Wednesday, December 7, 2016

I don't want to think about Pearl Harbor today.


These two lovely ladies happen to be relatives of mine. They are, from left to right, my daughter-in-law and my granddaughter.

I am blessed.

Here are some more lovely ladies (my granddaughter is on the right).


Both photographs were made a few days ago after the annual Christmas program at the school my granddaughter attends.

Two thousand years ago a man named Paul wrote to the Christian believers in the city of Philippi, "Finally, brothers and sisters, whatever is true, whatever is noble, whatever is right, whatever is pure, whatever is lovely, whatever is admirable -- if anything is excellent or praiseworthy -- think about such things." **

He was right.

-------------------------------------

**or something similar. These words happen to be from the New International Version Bible. The King James Version says, "Finally, brethren, whatsoever things are true, whatsoever things are honest, whatsoever things are just, whatsoever things are pure, whatsoever things are lovely, whatsoever things are of good report; if there be any virtue, and if there be any praise, think on these things."

Actually that's not what he wrote either. What he actually wrote was "το λοιπον αδελφοι οσα εστιν αληθη οσα σεμνα οσα δικαια οσα αγνα οσα προσφιλη οσα ευφημα ει τις αρετη και ει τις επαινος ταυτα λογιζεσθε" but I don't want to quibble. Paul was still right.

15 comments:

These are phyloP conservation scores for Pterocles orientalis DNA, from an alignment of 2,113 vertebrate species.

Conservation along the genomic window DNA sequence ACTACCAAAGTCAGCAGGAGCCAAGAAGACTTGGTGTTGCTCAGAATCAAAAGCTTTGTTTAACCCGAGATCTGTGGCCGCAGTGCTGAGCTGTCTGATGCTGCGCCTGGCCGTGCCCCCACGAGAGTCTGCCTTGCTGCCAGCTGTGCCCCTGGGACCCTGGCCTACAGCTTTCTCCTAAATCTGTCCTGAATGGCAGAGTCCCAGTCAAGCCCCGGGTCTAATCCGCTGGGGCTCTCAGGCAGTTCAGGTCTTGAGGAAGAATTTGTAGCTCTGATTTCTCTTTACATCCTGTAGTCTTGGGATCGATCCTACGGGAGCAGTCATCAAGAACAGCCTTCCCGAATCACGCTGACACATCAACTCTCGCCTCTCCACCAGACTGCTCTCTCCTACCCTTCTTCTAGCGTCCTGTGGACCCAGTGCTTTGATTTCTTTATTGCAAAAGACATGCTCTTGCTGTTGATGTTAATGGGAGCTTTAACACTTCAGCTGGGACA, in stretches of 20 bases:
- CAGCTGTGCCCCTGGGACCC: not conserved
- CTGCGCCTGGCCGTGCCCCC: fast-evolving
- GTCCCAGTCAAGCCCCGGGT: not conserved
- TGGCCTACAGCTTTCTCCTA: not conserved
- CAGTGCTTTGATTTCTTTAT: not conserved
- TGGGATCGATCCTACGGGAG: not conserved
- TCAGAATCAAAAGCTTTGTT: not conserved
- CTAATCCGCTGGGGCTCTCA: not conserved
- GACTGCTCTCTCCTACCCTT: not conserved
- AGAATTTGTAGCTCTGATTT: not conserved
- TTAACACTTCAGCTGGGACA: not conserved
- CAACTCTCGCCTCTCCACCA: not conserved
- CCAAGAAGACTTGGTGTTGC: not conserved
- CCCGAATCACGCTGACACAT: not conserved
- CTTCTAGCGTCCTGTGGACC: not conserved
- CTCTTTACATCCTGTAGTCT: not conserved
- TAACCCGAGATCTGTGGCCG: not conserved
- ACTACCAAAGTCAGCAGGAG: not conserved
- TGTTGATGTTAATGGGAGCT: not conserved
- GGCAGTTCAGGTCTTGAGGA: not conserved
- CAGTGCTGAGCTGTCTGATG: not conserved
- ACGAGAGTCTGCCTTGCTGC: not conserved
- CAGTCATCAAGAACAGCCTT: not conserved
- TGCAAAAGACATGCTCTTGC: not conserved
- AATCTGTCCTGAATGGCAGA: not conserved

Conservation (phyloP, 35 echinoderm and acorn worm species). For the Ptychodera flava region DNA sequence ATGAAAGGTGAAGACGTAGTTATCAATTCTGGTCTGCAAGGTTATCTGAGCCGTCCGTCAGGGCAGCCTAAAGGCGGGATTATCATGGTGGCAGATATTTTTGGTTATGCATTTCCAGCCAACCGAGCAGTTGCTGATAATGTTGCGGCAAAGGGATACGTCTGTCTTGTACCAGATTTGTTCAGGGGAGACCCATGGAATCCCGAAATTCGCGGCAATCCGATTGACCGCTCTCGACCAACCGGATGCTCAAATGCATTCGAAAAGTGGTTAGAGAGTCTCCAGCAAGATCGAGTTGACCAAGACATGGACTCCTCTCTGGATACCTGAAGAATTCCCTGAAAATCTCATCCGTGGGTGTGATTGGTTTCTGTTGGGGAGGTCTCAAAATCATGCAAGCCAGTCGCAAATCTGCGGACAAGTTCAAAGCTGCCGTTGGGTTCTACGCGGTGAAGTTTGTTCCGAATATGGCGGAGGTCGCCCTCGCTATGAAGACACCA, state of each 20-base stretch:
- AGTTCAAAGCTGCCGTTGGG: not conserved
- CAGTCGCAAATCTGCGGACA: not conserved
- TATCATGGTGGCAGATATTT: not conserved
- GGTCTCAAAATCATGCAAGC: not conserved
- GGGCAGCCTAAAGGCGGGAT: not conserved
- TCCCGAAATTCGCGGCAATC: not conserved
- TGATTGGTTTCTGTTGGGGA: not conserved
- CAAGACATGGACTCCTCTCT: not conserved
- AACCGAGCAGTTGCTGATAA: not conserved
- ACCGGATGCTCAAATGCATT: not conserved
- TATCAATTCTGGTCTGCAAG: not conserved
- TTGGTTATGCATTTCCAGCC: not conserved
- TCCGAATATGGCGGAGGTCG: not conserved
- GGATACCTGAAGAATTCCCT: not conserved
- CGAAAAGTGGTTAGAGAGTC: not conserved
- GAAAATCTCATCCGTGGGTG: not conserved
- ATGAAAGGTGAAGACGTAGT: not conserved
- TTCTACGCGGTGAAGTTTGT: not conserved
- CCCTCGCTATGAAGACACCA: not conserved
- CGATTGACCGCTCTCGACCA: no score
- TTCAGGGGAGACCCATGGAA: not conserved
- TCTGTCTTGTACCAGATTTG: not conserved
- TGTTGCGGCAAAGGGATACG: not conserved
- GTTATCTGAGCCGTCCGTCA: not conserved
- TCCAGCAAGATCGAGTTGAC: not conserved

Snowbrush said...

I think you must have written this the day before you posted it… I never remember the day unless someone reminds me of it, but then I don’t think about the anniversary of other tragic days either, days that I actually lived through, like the days my parents died or one of my various dogs died.

Snowbrush said...

Ha, when I commented, I felt certain that it was November 8, but, no, it's the seventh, so I have another day of life that I didn't know I had.

Elephant's Child said...

You are surrounded by beauty.

rhymeswithplague said...

Snowbrush, no, I created this post today, December (not November, note, perhaps you have gained a whole month) 7th, but when I posted it in the early afternoon I was painfully aware that to my Australian readers it was already December 8th.

In our family, I am the one who knows and remembers all the birthdays, anniversaries, dates of death, and such -- another way in which you and I are different. For example, my wife's parents were married on Albanian Flag Day in 1926 (November 28th), her dad was born on February 15, 1895 and died on August 28, 1983. Her mom was born June 15, 1907 and died September 3, 1986. Our grandson Matthew was also born on September 3rd but not until 1996. I know. I'm a phenomenon.

?Elephant's Child, I certainly am and I am very happy about it too!

Emma Springfield said...

That is not only a beautiful quote but also a timely one. At first I thought the girls were Irish step dancers. Either way they are all lovely young women.

rhymeswithplague said...

Emma, this is a K through 12 private school with about 1200 students. The high school people in the program wore green and the middle school people in the program wore red. It made for a very Christmas-y effect.

Yorkshire Pudding said...

Thank you for sharing this quotation. It is as meaningful for atheists like me as it is for churchgoers like you. In general, people spend far too much energy pondering upon bad things and worries. We should consider what is wonderful more often.

Shooting Parrots said...

I agree with YP, thank you for that quotation shared on a sad anniversary. It is better to think better than it is to think ill.

Snowbrush said...


“when I posted it in the early afternoon I was painfully aware that to my Australian readers it was already December 8th.”

In a Trump administration, can one be a “real American” and simultaneously care about others, particularly if they are foreigners and talk funny?